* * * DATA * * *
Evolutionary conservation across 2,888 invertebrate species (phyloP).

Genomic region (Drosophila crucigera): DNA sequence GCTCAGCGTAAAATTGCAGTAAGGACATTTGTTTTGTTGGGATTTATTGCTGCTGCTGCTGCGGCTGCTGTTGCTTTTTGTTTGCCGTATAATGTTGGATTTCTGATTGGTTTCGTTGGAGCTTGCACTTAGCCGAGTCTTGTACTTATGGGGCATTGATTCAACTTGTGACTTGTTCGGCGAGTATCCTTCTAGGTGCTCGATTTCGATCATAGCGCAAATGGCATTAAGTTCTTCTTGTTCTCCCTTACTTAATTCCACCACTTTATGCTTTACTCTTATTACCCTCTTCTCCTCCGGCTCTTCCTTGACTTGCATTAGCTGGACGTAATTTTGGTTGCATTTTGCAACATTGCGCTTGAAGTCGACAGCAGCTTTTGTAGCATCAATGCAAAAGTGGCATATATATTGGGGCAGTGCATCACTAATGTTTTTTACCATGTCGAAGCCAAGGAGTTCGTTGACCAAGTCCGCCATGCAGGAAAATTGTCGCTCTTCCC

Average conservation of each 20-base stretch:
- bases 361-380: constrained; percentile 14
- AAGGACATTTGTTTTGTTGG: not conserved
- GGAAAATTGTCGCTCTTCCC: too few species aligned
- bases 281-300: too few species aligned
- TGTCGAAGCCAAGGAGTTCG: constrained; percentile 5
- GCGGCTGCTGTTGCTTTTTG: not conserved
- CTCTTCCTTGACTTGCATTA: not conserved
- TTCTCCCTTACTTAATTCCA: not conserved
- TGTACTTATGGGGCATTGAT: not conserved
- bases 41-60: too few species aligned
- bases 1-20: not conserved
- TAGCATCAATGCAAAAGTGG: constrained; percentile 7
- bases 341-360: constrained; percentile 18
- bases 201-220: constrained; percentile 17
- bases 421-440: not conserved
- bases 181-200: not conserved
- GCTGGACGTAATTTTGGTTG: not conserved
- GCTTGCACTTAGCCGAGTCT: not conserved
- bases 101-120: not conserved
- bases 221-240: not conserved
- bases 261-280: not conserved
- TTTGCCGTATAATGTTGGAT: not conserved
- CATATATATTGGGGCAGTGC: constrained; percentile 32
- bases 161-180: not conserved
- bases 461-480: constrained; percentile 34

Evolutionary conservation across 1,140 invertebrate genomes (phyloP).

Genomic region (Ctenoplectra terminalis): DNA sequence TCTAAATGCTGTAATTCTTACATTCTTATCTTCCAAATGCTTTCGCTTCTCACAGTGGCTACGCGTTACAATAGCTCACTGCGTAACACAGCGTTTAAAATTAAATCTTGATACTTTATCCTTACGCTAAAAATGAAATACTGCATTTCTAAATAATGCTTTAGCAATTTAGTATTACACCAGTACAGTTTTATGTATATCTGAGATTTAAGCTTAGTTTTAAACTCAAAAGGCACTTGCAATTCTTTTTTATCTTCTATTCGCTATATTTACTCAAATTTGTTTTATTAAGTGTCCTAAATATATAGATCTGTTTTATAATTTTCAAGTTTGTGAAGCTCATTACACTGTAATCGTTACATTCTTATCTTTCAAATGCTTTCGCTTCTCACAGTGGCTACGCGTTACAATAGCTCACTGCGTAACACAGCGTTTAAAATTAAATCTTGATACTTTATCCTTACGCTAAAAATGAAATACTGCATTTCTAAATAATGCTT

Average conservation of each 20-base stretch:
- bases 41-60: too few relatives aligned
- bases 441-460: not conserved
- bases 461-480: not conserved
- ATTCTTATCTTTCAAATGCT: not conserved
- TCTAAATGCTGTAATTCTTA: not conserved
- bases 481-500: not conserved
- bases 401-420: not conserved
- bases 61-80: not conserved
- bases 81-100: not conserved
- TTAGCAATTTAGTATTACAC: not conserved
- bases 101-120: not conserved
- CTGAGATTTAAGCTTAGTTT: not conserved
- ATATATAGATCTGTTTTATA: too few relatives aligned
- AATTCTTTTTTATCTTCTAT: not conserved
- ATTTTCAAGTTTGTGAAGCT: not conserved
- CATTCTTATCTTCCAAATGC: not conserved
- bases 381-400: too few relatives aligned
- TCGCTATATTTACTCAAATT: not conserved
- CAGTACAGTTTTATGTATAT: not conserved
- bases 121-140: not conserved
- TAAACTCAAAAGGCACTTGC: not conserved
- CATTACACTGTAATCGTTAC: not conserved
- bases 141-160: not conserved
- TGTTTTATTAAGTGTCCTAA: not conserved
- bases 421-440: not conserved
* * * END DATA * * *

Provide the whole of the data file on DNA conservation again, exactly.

Evolutionary conservation across 2,888 invertebrate species (phyloP).

Genomic region (Drosophila crucigera): DNA sequence GCTCAGCGTAAAATTGCAGTAAGGACATTTGTTTTGTTGGGATTTATTGCTGCTGCTGCTGCGGCTGCTGTTGCTTTTTGTTTGCCGTATAATGTTGGATTTCTGATTGGTTTCGTTGGAGCTTGCACTTAGCCGAGTCTTGTACTTATGGGGCATTGATTCAACTTGTGACTTGTTCGGCGAGTATCCTTCTAGGTGCTCGATTTCGATCATAGCGCAAATGGCATTAAGTTCTTCTTGTTCTCCCTTACTTAATTCCACCACTTTATGCTTTACTCTTATTACCCTCTTCTCCTCCGGCTCTTCCTTGACTTGCATTAGCTGGACGTAATTTTGGTTGCATTTTGCAACATTGCGCTTGAAGTCGACAGCAGCTTTTGTAGCATCAATGCAAAAGTGGCATATATATTGGGGCAGTGCATCACTAATGTTTTTTACCATGTCGAAGCCAAGGAGTTCGTTGACCAAGTCCGCCATGCAGGAAAATTGTCGCTCTTCCC

Average conservation of each 20-base stretch:
- bases 361-380: constrained; percentile 14
- AAGGACATTTGTTTTGTTGG: not conserved
- GGAAAATTGTCGCTCTTCCC: too few species aligned
- bases 281-300: too few species aligned
- TGTCGAAGCCAAGGAGTTCG: constrained; percentile 5
- GCGGCTGCTGTTGCTTTTTG: not conserved
- CTCTTCCTTGACTTGCATTA: not conserved
- TTCTCCCTTACTTAATTCCA: not conserved
- TGTACTTATGGGGCATTGAT: not conserved
- bases 41-60: too few species aligned
- bases 1-20: not conserved
- TAGCATCAATGCAAAAGTGG: constrained; percentile 7
- bases 341-360: constrained; percentile 18
- bases 201-220: constrained; percentile 17
- bases 421-440: not conserved
- bases 181-200: not conserved
- GCTGGACGTAATTTTGGTTG: not conserved
- GCTTGCACTTAGCCGAGTCT: not conserved
- bases 101-120: not conserved
- bases 221-240: not conserved
- bases 261-280: not conserved
- TTTGCCGTATAATGTTGGAT: not conserved
- CATATATATTGGGGCAGTGC: constrained; percentile 32
- bases 161-180: not conserved
- bases 461-480: constrained; percentile 34

Evolutionary conservation across 1,140 invertebrate genomes (phyloP).

Genomic region (Ctenoplectra terminalis): DNA sequence TCTAAATGCTGTAATTCTTACATTCTTATCTTCCAAATGCTTTCGCTTCTCACAGTGGCTACGCGTTACAATAGCTCACTGCGTAACACAGCGTTTAAAATTAAATCTTGATACTTTATCCTTACGCTAAAAATGAAATACTGCATTTCTAAATAATGCTTTAGCAATTTAGTATTACACCAGTACAGTTTTATGTATATCTGAGATTTAAGCTTAGTTTTAAACTCAAAAGGCACTTGCAATTCTTTTTTATCTTCTATTCGCTATATTTACTCAAATTTGTTTTATTAAGTGTCCTAAATATATAGATCTGTTTTATAATTTTCAAGTTTGTGAAGCTCATTACACTGTAATCGTTACATTCTTATCTTTCAAATGCTTTCGCTTCTCACAGTGGCTACGCGTTACAATAGCTCACTGCGTAACACAGCGTTTAAAATTAAATCTTGATACTTTATCCTTACGCTAAAAATGAAATACTGCATTTCTAAATAATGCTT

Average conservation of each 20-base stretch:
- bases 41-60: too few relatives aligned
- bases 441-460: not conserved
- bases 461-480: not conserved
- ATTCTTATCTTTCAAATGCT: not conserved
- TCTAAATGCTGTAATTCTTA: not conserved
- bases 481-500: not conserved
- bases 401-420: not conserved
- bases 61-80: not conserved
- bases 81-100: not conserved
- TTAGCAATTTAGTATTACAC: not conserved
- bases 101-120: not conserved
- CTGAGATTTAAGCTTAGTTT: not conserved
- ATATATAGATCTGTTTTATA: too few relatives aligned
- AATTCTTTTTTATCTTCTAT: not conserved
- ATTTTCAAGTTTGTGAAGCT: not conserved
- CATTCTTATCTTCCAAATGC: not conserved
- bases 381-400: too few relatives aligned
- TCGCTATATTTACTCAAATT: not conserved
- CAGTACAGTTTTATGTATAT: not conserved
- bases 121-140: not conserved
- TAAACTCAAAAGGCACTTGC: not conserved
- CATTACACTGTAATCGTTAC: not conserved
- bases 141-160: not conserved
- TGTTTTATTAAGTGTCCTAA: not conserved
- bases 421-440: not conserved